Videos with Keith Coats
Economic transition in to connection
Author: Keith Coats, James Kirk (yBC.tv)Categories: Competitive Advantage, connection revolution
Tags: Frederick Taylor, Ralph Jenson
Economic transition from the industrial revolution to a connection economy is the topic of this business TV Show with Keith Coats.
Economic transition though technology
Ralph Jenson talks about various economies through which we’ve transitioned, it’s a very general, very broad framework but it’s really good to help us understand our current context, ‘cause leadership is always context-specific. So, very quickly, he talks about the hunter-gatherer era, it was an economy in which there was competitive advantage that was forged through a sense of focus.
The interesting thing in the story is that technology is the disruption, so technology changes the rules of the game. In this particular case the technology that did that, the plough, the ability to harness animals, so we moved into the agrarian society. From there we moved into the industrial era. So each of these are economies in which we look at what created a competitive advantage.
The industrial era is interesting because competitive advantage in this particular set of circumstances was created through business efficiencies, that’s where the science of management was birthed. Frederick Taylor and others – if you can’t measure it, you can’t manage it. If it isn’t broken, don’t fix it. So the legacy of that era remains today.
I still meet companies and leaders who think that their competitive advantage will be forged through greater business efficiency. Business efficiency is a hygiene factor now. So, we moved from then to what was called the information-based economy, where it was how we utilised data and from there we moved into the connection economy.
Connected Economy TV is very interested in theories about economic transition and we are adding more videos daily.
The connection economy is generational
Author: Keith Coats, James Kirk (yBC.tv)Categories: Business Strategy, Staff
Tags: facebook, generation y, social media
The connection economy is normal for generation Y and organisations should embrace this, as Keith Coates discusses in this TV Show.
The connection economy in the workplace
The war for talent leads to a generational gap, if you like, around how people view information, how they access information and how they make decisions and that’s where the whole technology piece comes in.
So you’re dealing increasingly with a generation, inside and outside of your business, who are using technology to make the decisions, to get their information, and when they step into organisations they expect to have access to that technology, they expect the platforms to be there, but often they walk into mind sets and policies that don’t allow them to be who they are.
It’s a little bit like me going into the Board Room of elderly people and saying ‘no books, no journals, no newspapers, banned’. They’d look at you and say ‘but that’s what we do, that’s how we get our information’.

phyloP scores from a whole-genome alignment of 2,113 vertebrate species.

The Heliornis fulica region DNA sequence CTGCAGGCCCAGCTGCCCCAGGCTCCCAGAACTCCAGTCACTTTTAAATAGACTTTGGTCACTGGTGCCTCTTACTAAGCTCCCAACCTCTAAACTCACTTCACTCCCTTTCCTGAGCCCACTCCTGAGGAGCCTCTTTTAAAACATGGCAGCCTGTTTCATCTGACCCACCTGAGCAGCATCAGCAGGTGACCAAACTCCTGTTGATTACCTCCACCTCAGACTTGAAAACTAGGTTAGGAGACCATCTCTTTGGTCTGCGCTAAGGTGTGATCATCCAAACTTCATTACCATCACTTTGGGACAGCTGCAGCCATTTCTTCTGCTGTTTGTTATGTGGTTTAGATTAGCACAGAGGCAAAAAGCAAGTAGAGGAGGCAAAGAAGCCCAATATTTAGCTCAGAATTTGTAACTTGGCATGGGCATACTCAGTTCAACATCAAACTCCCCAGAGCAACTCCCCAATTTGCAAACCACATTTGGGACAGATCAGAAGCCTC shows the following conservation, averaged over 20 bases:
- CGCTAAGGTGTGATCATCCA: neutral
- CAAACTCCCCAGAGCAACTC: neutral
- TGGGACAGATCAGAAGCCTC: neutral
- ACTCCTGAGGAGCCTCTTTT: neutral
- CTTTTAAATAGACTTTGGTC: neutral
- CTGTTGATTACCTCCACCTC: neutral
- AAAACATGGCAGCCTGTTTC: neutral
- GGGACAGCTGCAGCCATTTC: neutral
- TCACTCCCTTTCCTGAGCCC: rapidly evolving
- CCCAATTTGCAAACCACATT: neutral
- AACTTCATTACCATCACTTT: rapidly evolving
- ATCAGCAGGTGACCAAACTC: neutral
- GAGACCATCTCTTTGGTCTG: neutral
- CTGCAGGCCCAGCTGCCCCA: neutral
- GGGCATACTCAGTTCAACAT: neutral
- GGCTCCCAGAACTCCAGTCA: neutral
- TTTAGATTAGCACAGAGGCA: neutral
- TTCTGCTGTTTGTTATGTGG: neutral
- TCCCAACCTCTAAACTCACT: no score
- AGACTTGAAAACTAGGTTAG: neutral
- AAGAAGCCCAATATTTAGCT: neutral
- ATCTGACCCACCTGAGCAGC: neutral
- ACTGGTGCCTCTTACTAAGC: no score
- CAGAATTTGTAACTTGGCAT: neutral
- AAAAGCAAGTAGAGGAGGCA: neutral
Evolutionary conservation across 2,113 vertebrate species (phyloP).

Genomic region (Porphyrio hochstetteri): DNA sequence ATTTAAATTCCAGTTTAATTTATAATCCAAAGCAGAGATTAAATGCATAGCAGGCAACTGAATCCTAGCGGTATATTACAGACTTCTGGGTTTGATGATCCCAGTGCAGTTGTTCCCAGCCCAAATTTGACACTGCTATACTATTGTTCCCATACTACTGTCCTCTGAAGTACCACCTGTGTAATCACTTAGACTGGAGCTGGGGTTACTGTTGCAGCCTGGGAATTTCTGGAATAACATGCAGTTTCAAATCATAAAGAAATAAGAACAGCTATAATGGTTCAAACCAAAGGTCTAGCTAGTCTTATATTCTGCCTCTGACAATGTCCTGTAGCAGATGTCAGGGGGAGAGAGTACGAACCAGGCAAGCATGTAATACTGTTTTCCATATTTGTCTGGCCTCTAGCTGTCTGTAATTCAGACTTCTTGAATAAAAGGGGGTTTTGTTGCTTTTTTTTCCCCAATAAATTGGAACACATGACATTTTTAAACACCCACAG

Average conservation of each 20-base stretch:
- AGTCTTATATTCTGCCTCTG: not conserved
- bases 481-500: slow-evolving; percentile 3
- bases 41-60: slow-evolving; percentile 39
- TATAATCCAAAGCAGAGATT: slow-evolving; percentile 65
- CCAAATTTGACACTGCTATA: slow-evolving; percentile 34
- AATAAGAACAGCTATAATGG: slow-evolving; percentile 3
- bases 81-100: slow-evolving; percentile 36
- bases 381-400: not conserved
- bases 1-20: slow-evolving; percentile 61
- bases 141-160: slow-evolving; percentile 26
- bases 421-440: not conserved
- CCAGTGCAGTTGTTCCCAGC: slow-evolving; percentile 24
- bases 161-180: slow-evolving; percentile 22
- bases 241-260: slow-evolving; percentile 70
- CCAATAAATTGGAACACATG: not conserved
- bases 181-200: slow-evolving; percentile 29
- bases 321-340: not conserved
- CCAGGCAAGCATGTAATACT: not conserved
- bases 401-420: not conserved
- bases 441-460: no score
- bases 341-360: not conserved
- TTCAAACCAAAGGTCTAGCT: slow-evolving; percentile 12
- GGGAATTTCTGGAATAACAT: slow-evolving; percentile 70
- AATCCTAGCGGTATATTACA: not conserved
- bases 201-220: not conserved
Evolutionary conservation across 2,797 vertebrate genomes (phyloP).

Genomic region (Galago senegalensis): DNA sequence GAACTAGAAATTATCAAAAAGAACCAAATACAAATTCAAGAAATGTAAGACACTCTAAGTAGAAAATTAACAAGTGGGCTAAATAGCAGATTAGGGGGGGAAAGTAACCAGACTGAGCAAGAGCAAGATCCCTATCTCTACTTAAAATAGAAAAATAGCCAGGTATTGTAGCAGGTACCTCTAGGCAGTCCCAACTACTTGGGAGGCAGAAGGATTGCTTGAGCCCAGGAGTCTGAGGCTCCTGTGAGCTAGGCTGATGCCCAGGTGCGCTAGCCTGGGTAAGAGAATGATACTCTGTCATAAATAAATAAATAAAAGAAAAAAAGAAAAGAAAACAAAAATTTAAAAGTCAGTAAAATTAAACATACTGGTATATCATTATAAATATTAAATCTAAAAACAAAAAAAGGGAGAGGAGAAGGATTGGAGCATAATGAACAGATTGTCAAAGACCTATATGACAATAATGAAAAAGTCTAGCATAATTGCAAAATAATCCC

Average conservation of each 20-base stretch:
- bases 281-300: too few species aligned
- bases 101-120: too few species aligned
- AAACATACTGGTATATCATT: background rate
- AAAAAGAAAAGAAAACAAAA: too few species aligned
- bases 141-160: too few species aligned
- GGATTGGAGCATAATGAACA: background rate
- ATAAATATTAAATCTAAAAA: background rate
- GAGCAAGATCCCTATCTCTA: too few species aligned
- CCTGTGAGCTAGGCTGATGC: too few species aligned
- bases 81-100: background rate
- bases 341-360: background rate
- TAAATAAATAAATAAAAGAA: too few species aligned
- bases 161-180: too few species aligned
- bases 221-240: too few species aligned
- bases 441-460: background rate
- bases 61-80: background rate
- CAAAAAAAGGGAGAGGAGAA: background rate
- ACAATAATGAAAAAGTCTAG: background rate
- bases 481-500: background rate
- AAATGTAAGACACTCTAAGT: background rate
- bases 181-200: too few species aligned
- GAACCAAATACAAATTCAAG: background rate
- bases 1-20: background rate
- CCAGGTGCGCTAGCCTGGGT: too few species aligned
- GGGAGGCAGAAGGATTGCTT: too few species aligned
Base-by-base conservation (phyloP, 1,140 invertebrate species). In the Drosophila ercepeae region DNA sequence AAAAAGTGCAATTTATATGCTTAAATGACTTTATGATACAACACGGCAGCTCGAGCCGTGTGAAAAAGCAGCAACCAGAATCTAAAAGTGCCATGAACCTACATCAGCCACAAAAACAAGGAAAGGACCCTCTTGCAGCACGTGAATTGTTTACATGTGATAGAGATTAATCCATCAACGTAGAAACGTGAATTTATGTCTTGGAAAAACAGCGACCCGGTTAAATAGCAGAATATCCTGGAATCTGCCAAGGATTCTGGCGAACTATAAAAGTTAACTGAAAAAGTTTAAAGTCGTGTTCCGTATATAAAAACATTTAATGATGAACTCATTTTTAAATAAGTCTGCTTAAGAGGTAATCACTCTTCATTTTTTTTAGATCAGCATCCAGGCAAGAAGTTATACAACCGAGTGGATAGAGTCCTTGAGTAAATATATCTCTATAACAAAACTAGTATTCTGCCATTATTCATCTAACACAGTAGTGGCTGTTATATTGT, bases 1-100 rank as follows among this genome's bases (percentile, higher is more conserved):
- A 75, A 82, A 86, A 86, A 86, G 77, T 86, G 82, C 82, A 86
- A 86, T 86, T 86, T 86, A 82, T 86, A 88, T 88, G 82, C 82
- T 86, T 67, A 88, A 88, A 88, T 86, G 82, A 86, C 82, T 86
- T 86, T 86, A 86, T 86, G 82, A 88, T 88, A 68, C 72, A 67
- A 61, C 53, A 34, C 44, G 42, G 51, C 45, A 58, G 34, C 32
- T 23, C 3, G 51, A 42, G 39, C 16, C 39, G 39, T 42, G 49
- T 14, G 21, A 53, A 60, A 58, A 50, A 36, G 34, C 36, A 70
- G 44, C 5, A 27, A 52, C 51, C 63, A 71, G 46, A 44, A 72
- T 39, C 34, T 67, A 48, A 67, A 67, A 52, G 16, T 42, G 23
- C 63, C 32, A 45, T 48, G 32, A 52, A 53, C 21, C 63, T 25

And so policies that restrict access to the internet and Facebook and the social media platforms is sending out exactly the same message to a generation for whom that is normal, that is how they live their lives, that’s how they switch on and switch off, that’s how they connect. And my concern is often a lack of understanding around this kind of basic framework and difference of working and paradox, which is what it really is, a generational paradox around work and around technology that, because it’s not understood, we make very poor decisions in that and we alienate the people that we should be engaging.
This TV channel is all about the connection economy and we have plenty more expert discussion to come.
Disruptive technologies will come from “outside”
Author: Keith Coats, James Kirk (yBC.tv)Categories: Business Risk, Digital Strategy, Digital Trends
Tags: Digital disruption, Google, yellow pages
Disruptive technologies that can completely change the way an industry works may be developed by another industry all together. Keith Coats Discusses:
Disruptive technologies could originate from any industry
Disruption in business is probably not going to come from within your own industry, and the danger of benchmarking is that we mark ourselves and our progress against those who are running the same race.
There’s a large bank in Africa who rolled out an entire African strategy who, by benchmarking themselves against fellow competitors, that’s all they looked at.
They went into Africa to discover that the biggest competitor to banking came from cell phone technology, or mobile technology, people transacting through their mobile devices, that changes the rules of the game.
So, the principle is this, is if we’re only looking within our industry, at people running in the same race as us, the chances are we’re not going to see the disruption.
And smart organisations today are looking far enough and wide enough outside of their windows to … and asking the right questions to see the disruption that will change the rules of the game.
And our message to big companies who are leaders in their own particular sphere is don’t wait to be disrupted, be the disruption in your own industry, change the rules of the game.
And if you don’t and you become complacent and you focus on business efficiencies, there will come a time when somebody will disrupt your industry and it’s going to come from outside.
Disruptive technologies are huge factor in our connected economy. Connected Economy TV will continue to bring you expert TV shows about this new industrial revolution.